Tuesday, June 26, 2012

Politics before community.

Today I received a flier in the mail from Warren Entsch MP. It is filled with lots of information regarding the local and Federal issues, including several pats on the back for local organisations. Well done Warren for recognising great work within our community.

It confuses me that he is excited about the new State Government initiative to formulate a 10 year plan for the Bruce Highway with him on board as the previous Government had a 20 year plan already done and ready to go. It will now cost more money to get the same result. Still, so long as eventually they start building those roads and fixing the black spots, nobody will care about the extra cost.

Lots of fuzzy stories which always make people feel good about themselves. They may even make people feel good about Warren which appears to be the point of it all. Pictures out and about in the region also give that same impression.

So far, not a bad read really. Until you spot the two glaring oddities.

One is the 'Plan to Grow Australia's Economy'. A fantastic idea but no mention in there on how it can be achieved with the current Government. It's a political ad for the next election and does nobody any favours. Cairns and the greater region can't wait until the next election. They need action now. Putting forward ideas on how that can be achieved while in Opposition, working with the Government, would be a much better indication of how capable he is of doing his job. If you can't be effective in Opposition and still work for the region, truly, what's the point? Essentially warming a seat until the next election rolls around is not what we need at all.

The other is the survey. I love a good survey. Nothing like putting in your two cents worth and feeling like you've had some input in proceedings. Provided of course, your input isn't led in a certain direction. That's not a survey, that's another ad.

For example, he has listed under the header; The Issues, several comments which you are to number in order of importance according to your concerns, from 1 to 4. No problem so far. Listed choices include; Fixing our hospitals, Tackling local crime in our community, Reducing cost of living pressures, Backing small businesses, Protecting the environment and a few others which make it tough to choose a top 4 because they seem equally important to me.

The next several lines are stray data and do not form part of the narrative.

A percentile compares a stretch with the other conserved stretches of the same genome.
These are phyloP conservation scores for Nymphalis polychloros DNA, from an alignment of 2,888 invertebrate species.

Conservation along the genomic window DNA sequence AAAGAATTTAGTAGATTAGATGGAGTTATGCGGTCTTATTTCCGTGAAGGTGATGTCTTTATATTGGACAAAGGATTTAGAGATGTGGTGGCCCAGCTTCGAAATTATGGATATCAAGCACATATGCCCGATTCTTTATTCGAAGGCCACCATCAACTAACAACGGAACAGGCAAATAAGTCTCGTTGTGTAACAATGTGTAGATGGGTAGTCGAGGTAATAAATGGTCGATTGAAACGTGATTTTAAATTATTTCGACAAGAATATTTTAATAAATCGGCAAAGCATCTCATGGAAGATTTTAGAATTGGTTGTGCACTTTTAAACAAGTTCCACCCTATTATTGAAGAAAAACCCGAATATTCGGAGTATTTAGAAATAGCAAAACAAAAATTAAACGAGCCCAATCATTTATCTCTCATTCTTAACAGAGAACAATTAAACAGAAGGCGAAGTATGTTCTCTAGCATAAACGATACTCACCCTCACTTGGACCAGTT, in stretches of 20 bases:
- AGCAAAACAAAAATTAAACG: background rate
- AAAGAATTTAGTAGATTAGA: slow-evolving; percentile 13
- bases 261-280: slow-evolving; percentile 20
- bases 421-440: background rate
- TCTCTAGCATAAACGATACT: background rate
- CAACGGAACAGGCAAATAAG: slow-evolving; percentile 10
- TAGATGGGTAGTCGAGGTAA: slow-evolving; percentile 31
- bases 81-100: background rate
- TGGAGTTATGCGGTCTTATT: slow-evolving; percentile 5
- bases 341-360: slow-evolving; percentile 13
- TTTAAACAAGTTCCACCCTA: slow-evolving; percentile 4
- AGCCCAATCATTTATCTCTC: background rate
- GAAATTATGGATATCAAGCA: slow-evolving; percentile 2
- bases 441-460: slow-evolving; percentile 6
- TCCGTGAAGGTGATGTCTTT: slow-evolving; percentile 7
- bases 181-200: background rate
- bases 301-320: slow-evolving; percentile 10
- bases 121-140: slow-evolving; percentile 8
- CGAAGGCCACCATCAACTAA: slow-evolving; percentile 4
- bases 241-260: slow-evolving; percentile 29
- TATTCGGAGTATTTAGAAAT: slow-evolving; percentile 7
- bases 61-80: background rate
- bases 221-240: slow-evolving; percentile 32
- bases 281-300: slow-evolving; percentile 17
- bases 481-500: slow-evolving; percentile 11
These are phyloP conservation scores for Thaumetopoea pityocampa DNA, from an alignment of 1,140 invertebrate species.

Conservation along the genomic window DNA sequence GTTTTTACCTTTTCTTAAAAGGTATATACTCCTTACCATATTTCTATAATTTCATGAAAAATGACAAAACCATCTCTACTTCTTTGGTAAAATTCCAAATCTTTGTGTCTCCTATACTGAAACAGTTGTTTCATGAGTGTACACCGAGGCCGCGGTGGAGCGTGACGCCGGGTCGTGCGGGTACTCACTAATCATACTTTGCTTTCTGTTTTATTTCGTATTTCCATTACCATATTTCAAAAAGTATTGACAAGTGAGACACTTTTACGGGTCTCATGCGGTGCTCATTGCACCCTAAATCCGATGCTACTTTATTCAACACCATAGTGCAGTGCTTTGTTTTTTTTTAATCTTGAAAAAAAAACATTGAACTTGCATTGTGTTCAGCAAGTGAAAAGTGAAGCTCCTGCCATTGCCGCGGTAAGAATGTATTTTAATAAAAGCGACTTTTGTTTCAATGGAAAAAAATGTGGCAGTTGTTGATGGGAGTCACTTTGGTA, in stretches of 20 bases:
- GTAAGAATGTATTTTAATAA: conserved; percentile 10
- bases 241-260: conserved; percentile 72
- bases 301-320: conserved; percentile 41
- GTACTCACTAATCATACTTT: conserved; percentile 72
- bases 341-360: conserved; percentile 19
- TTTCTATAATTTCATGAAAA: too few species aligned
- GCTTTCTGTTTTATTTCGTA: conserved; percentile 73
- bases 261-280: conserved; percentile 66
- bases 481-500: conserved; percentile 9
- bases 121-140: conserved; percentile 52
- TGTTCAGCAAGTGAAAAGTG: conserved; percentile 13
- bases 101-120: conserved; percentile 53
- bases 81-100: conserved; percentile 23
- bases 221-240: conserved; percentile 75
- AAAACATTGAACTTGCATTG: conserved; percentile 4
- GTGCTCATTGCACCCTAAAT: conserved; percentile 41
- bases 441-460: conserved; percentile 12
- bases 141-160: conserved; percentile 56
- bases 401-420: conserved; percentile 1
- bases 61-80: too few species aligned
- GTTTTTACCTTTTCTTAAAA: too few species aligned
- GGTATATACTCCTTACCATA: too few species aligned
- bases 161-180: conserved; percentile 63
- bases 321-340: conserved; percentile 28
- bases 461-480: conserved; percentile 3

Then you have these offerings; Reducing Australia's debt, Securing Australia's borders, Stopping the Carbon Tax, Support for the NDIS.

Firstly, Australia's Debt . Before the next election there will be a surplus if all goes according to plan. If something comes up that is not accounted for (another flood, cyclone, financial crisis) then we will not make it back to surplus this financial year. We will however, make it back sooner rather than later and current debt at around 10% is not high enough to cause anyone any real concern. Considering how little most people understand the full financial situation, that is a loaded option. Most will look at it (as I admittedly did initially) as a surplus/deficit question, rather than a lasting national debt question and will answer accordingly. Those who do understand the current state of financial obligations, income streams and debt, will answer along political lines. Conservative voters abhor any debt at all, liberal voters (in the true definition of the word) understand that there is such a thing as manageable debt.

Next, securing Australia's borders. With Parliament currently sitting on this issue and discussion well underway, now is not the time to jump in and pretend it's suddenly a priority. It's been a priority for years, some would say too much of a priority, and if both major parties would just do their job properly, a solution they can accept will be reached. I've seen both offerings from both parties and neither are acceptable to my mind. Humanity and the right's of people in crisis loses out on both scores. I fail to see how one is any better than the other and if they combined the two, it would leave me just as peeved as I already am on the issue but would satisfy the criteria of the hysterical to STOP THE BOATS!